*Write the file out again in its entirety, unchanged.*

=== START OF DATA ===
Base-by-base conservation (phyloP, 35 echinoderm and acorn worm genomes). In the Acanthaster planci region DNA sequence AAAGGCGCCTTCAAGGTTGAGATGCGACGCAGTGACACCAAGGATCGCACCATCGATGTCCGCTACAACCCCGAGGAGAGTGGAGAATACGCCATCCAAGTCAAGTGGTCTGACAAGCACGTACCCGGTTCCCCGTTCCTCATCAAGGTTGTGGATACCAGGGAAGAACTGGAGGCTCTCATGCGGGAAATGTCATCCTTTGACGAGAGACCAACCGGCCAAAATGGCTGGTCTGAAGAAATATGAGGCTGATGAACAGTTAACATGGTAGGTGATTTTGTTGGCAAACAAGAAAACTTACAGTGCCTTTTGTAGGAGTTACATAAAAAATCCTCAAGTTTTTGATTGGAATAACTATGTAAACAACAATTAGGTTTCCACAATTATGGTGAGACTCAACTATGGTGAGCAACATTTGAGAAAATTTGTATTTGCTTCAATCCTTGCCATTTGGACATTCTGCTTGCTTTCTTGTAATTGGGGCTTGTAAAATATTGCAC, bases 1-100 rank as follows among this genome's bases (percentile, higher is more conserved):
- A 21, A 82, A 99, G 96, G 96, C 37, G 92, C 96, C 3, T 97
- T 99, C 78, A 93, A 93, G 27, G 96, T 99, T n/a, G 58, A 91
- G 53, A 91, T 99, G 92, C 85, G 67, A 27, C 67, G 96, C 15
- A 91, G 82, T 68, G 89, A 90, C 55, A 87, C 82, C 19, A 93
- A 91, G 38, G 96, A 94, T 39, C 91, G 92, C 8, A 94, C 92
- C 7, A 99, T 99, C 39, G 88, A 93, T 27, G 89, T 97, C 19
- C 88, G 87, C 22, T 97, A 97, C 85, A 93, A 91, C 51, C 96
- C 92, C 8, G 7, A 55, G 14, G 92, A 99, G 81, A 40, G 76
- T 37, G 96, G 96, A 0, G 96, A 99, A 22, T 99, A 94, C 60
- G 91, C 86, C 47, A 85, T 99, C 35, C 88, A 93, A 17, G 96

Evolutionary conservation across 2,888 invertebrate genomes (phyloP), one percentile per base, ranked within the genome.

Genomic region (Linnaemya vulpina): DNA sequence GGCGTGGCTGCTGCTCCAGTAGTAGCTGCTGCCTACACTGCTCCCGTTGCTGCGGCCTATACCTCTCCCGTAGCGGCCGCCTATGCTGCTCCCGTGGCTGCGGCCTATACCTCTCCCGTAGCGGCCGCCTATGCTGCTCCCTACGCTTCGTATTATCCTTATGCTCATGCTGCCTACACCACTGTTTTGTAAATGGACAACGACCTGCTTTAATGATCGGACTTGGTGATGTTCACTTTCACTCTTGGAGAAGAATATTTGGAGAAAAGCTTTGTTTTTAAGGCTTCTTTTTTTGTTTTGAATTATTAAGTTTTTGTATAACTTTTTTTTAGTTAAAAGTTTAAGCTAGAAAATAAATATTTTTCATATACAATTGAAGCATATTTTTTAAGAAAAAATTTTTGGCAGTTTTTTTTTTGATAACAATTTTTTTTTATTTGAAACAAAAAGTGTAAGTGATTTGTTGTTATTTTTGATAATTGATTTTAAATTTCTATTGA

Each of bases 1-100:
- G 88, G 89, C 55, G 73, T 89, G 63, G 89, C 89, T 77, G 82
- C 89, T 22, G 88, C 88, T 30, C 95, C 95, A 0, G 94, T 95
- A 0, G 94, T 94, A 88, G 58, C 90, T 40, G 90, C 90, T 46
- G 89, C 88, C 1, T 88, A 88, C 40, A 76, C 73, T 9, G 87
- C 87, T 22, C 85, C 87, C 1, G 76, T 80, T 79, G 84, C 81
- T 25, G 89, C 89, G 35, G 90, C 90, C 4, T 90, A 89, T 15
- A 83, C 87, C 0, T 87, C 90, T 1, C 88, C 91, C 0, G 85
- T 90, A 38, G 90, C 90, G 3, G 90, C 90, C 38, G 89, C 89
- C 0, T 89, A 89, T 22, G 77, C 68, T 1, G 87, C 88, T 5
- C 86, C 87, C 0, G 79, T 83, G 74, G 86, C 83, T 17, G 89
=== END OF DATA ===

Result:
Base-by-base conservation (phyloP, 35 echinoderm and acorn worm genomes). In the Acanthaster planci region DNA sequence AAAGGCGCCTTCAAGGTTGAGATGCGACGCAGTGACACCAAGGATCGCACCATCGATGTCCGCTACAACCCCGAGGAGAGTGGAGAATACGCCATCCAAGTCAAGTGGTCTGACAAGCACGTACCCGGTTCCCCGTTCCTCATCAAGGTTGTGGATACCAGGGAAGAACTGGAGGCTCTCATGCGGGAAATGTCATCCTTTGACGAGAGACCAACCGGCCAAAATGGCTGGTCTGAAGAAATATGAGGCTGATGAACAGTTAACATGGTAGGTGATTTTGTTGGCAAACAAGAAAACTTACAGTGCCTTTTGTAGGAGTTACATAAAAAATCCTCAAGTTTTTGATTGGAATAACTATGTAAACAACAATTAGGTTTCCACAATTATGGTGAGACTCAACTATGGTGAGCAACATTTGAGAAAATTTGTATTTGCTTCAATCCTTGCCATTTGGACATTCTGCTTGCTTTCTTGTAATTGGGGCTTGTAAAATATTGCAC, bases 1-100 rank as follows among this genome's bases (percentile, higher is more conserved):
- A 21, A 82, A 99, G 96, G 96, C 37, G 92, C 96, C 3, T 97
- T 99, C 78, A 93, A 93, G 27, G 96, T 99, T n/a, G 58, A 91
- G 53, A 91, T 99, G 92, C 85, G 67, A 27, C 67, G 96, C 15
- A 91, G 82, T 68, G 89, A 90, C 55, A 87, C 82, C 19, A 93
- A 91, G 38, G 96, A 94, T 39, C 91, G 92, C 8, A 94, C 92
- C 7, A 99, T 99, C 39, G 88, A 93, T 27, G 89, T 97, C 19
- C 88, G 87, C 22, T 97, A 97, C 85, A 93, A 91, C 51, C 96
- C 92, C 8, G 7, A 55, G 14, G 92, A 99, G 81, A 40, G 76
- T 37, G 96, G 96, A 0, G 96, A 99, A 22, T 99, A 94, C 60
- G 91, C 86, C 47, A 85, T 99, C 35, C 88, A 93, A 17, G 96

Evolutionary conservation across 2,888 invertebrate genomes (phyloP), one percentile per base, ranked within the genome.

Genomic region (Linnaemya vulpina): DNA sequence GGCGTGGCTGCTGCTCCAGTAGTAGCTGCTGCCTACACTGCTCCCGTTGCTGCGGCCTATACCTCTCCCGTAGCGGCCGCCTATGCTGCTCCCGTGGCTGCGGCCTATACCTCTCCCGTAGCGGCCGCCTATGCTGCTCCCTACGCTTCGTATTATCCTTATGCTCATGCTGCCTACACCACTGTTTTGTAAATGGACAACGACCTGCTTTAATGATCGGACTTGGTGATGTTCACTTTCACTCTTGGAGAAGAATATTTGGAGAAAAGCTTTGTTTTTAAGGCTTCTTTTTTTGTTTTGAATTATTAAGTTTTTGTATAACTTTTTTTTAGTTAAAAGTTTAAGCTAGAAAATAAATATTTTTCATATACAATTGAAGCATATTTTTTAAGAAAAAATTTTTGGCAGTTTTTTTTTTGATAACAATTTTTTTTTATTTGAAACAAAAAGTGTAAGTGATTTGTTGTTATTTTTGATAATTGATTTTAAATTTCTATTGA

Each of bases 1-100:
- G 88, G 89, C 55, G 73, T 89, G 63, G 89, C 89, T 77, G 82
- C 89, T 22, G 88, C 88, T 30, C 95, C 95, A 0, G 94, T 95
- A 0, G 94, T 94, A 88, G 58, C 90, T 40, G 90, C 90, T 46
- G 89, C 88, C 1, T 88, A 88, C 40, A 76, C 73, T 9, G 87
- C 87, T 22, C 85, C 87, C 1, G 76, T 80, T 79, G 84, C 81
- T 25, G 89, C 89, G 35, G 90, C 90, C 4, T 90, A 89, T 15
- A 83, C 87, C 0, T 87, C 90, T 1, C 88, C 91, C 0, G 85
- T 90, A 38, G 90, C 90, G 3, G 90, C 90, C 38, G 89, C 89
- C 0, T 89, A 89, T 22, G 77, C 68, T 1, G 87, C 88, T 5
- C 86, C 87, C 0, G 79, T 83, G 74, G 86, C 83, T 17, G 89